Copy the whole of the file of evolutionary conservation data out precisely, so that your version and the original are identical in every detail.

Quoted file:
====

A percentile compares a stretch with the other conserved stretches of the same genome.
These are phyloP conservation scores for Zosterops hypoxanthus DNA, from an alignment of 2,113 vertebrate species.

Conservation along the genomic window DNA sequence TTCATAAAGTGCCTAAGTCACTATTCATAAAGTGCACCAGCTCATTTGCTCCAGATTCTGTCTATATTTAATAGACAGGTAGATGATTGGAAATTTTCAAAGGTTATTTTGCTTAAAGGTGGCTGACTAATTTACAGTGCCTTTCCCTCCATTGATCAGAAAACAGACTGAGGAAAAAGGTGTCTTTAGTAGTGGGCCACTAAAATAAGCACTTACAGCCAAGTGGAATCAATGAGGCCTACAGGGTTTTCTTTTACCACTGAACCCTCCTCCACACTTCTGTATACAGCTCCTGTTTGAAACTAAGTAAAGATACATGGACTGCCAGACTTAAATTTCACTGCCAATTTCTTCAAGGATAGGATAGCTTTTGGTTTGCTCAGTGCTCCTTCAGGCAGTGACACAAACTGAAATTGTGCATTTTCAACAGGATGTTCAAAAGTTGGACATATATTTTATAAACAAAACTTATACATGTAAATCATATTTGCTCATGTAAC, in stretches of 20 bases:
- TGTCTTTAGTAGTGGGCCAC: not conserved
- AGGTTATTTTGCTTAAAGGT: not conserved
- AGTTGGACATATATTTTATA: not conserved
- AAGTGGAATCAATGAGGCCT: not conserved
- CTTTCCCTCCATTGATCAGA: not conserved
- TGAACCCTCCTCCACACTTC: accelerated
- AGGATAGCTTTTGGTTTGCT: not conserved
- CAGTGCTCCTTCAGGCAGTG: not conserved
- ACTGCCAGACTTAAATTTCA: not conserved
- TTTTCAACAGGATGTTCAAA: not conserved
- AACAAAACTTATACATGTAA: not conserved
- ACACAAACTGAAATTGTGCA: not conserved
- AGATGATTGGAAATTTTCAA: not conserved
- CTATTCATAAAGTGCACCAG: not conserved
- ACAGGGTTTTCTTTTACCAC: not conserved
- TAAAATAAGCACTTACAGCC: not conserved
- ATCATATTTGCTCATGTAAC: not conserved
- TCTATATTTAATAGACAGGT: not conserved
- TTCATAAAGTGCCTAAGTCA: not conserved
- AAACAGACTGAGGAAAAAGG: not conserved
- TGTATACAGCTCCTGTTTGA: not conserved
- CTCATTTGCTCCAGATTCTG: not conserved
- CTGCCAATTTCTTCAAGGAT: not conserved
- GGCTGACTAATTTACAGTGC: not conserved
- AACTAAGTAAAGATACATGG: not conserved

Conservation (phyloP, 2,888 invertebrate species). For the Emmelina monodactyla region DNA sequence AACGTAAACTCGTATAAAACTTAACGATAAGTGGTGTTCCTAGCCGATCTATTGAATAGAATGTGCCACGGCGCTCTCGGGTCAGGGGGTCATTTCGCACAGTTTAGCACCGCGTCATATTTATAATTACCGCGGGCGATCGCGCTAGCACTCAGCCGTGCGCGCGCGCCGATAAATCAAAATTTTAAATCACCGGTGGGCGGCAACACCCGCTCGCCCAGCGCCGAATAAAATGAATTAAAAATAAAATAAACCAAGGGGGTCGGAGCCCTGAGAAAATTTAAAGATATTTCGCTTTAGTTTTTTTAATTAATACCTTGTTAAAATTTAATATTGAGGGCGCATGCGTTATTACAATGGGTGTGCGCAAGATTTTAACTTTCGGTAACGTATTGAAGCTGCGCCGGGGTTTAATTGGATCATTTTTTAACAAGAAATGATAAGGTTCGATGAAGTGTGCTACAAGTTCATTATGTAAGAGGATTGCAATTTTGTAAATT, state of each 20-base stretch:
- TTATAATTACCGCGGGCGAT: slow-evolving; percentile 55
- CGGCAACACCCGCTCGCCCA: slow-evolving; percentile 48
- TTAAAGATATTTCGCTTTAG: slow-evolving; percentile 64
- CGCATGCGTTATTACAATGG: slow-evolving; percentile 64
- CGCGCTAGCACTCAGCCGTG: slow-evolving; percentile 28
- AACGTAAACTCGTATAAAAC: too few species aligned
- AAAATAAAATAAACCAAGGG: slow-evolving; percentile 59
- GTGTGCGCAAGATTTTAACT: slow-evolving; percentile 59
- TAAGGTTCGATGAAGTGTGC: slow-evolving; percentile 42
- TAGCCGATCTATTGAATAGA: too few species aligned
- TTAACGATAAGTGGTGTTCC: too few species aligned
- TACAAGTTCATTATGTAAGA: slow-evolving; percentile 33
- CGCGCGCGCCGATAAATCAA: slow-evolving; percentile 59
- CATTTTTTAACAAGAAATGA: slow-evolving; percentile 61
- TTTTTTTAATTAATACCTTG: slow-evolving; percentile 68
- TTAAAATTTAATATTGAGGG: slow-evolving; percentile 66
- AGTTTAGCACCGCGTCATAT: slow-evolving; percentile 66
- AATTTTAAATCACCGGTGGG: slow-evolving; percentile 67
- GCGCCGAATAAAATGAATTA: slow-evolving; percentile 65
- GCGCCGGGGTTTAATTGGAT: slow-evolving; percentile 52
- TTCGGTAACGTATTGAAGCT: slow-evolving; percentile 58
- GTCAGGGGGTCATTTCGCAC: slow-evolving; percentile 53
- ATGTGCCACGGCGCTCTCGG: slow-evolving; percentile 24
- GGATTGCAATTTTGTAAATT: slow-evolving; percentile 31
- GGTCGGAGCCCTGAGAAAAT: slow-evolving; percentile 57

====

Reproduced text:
A percentile compares a stretch with the other conserved stretches of the same genome.
These are phyloP conservation scores for Zosterops hypoxanthus DNA, from an alignment of 2,113 vertebrate species.

Conservation along the genomic window DNA sequence TTCATAAAGTGCCTAAGTCACTATTCATAAAGTGCACCAGCTCATTTGCTCCAGATTCTGTCTATATTTAATAGACAGGTAGATGATTGGAAATTTTCAAAGGTTATTTTGCTTAAAGGTGGCTGACTAATTTACAGTGCCTTTCCCTCCATTGATCAGAAAACAGACTGAGGAAAAAGGTGTCTTTAGTAGTGGGCCACTAAAATAAGCACTTACAGCCAAGTGGAATCAATGAGGCCTACAGGGTTTTCTTTTACCACTGAACCCTCCTCCACACTTCTGTATACAGCTCCTGTTTGAAACTAAGTAAAGATACATGGACTGCCAGACTTAAATTTCACTGCCAATTTCTTCAAGGATAGGATAGCTTTTGGTTTGCTCAGTGCTCCTTCAGGCAGTGACACAAACTGAAATTGTGCATTTTCAACAGGATGTTCAAAAGTTGGACATATATTTTATAAACAAAACTTATACATGTAAATCATATTTGCTCATGTAAC, in stretches of 20 bases:
- TGTCTTTAGTAGTGGGCCAC: not conserved
- AGGTTATTTTGCTTAAAGGT: not conserved
- AGTTGGACATATATTTTATA: not conserved
- AAGTGGAATCAATGAGGCCT: not conserved
- CTTTCCCTCCATTGATCAGA: not conserved
- TGAACCCTCCTCCACACTTC: accelerated
- AGGATAGCTTTTGGTTTGCT: not conserved
- CAGTGCTCCTTCAGGCAGTG: not conserved
- ACTGCCAGACTTAAATTTCA: not conserved
- TTTTCAACAGGATGTTCAAA: not conserved
- AACAAAACTTATACATGTAA: not conserved
- ACACAAACTGAAATTGTGCA: not conserved
- AGATGATTGGAAATTTTCAA: not conserved
- CTATTCATAAAGTGCACCAG: not conserved
- ACAGGGTTTTCTTTTACCAC: not conserved
- TAAAATAAGCACTTACAGCC: not conserved
- ATCATATTTGCTCATGTAAC: not conserved
- TCTATATTTAATAGACAGGT: not conserved
- TTCATAAAGTGCCTAAGTCA: not conserved
- AAACAGACTGAGGAAAAAGG: not conserved
- TGTATACAGCTCCTGTTTGA: not conserved
- CTCATTTGCTCCAGATTCTG: not conserved
- CTGCCAATTTCTTCAAGGAT: not conserved
- GGCTGACTAATTTACAGTGC: not conserved
- AACTAAGTAAAGATACATGG: not conserved

Conservation (phyloP, 2,888 invertebrate species). For the Emmelina monodactyla region DNA sequence AACGTAAACTCGTATAAAACTTAACGATAAGTGGTGTTCCTAGCCGATCTATTGAATAGAATGTGCCACGGCGCTCTCGGGTCAGGGGGTCATTTCGCACAGTTTAGCACCGCGTCATATTTATAATTACCGCGGGCGATCGCGCTAGCACTCAGCCGTGCGCGCGCGCCGATAAATCAAAATTTTAAATCACCGGTGGGCGGCAACACCCGCTCGCCCAGCGCCGAATAAAATGAATTAAAAATAAAATAAACCAAGGGGGTCGGAGCCCTGAGAAAATTTAAAGATATTTCGCTTTAGTTTTTTTAATTAATACCTTGTTAAAATTTAATATTGAGGGCGCATGCGTTATTACAATGGGTGTGCGCAAGATTTTAACTTTCGGTAACGTATTGAAGCTGCGCCGGGGTTTAATTGGATCATTTTTTAACAAGAAATGATAAGGTTCGATGAAGTGTGCTACAAGTTCATTATGTAAGAGGATTGCAATTTTGTAAATT, state of each 20-base stretch:
- TTATAATTACCGCGGGCGAT: slow-evolving; percentile 55
- CGGCAACACCCGCTCGCCCA: slow-evolving; percentile 48
- TTAAAGATATTTCGCTTTAG: slow-evolving; percentile 64
- CGCATGCGTTATTACAATGG: slow-evolving; percentile 64
- CGCGCTAGCACTCAGCCGTG: slow-evolving; percentile 28
- AACGTAAACTCGTATAAAAC: too few species aligned
- AAAATAAAATAAACCAAGGG: slow-evolving; percentile 59
- GTGTGCGCAAGATTTTAACT: slow-evolving; percentile 59
- TAAGGTTCGATGAAGTGTGC: slow-evolving; percentile 42
- TAGCCGATCTATTGAATAGA: too few species aligned
- TTAACGATAAGTGGTGTTCC: too few species aligned
- TACAAGTTCATTATGTAAGA: slow-evolving; percentile 33
- CGCGCGCGCCGATAAATCAA: slow-evolving; percentile 59
- CATTTTTTAACAAGAAATGA: slow-evolving; percentile 61
- TTTTTTTAATTAATACCTTG: slow-evolving; percentile 68
- TTAAAATTTAATATTGAGGG: slow-evolving; percentile 66
- AGTTTAGCACCGCGTCATAT: slow-evolving; percentile 66
- AATTTTAAATCACCGGTGGG: slow-evolving; percentile 67
- GCGCCGAATAAAATGAATTA: slow-evolving; percentile 65
- GCGCCGGGGTTTAATTGGAT: slow-evolving; percentile 52
- TTCGGTAACGTATTGAAGCT: slow-evolving; percentile 58
- GTCAGGGGGTCATTTCGCAC: slow-evolving; percentile 53
- ATGTGCCACGGCGCTCTCGG: slow-evolving; percentile 24
- GGATTGCAATTTTGTAAATT: slow-evolving; percentile 31
- GGTCGGAGCCCTGAGAAAAT: slow-evolving; percentile 57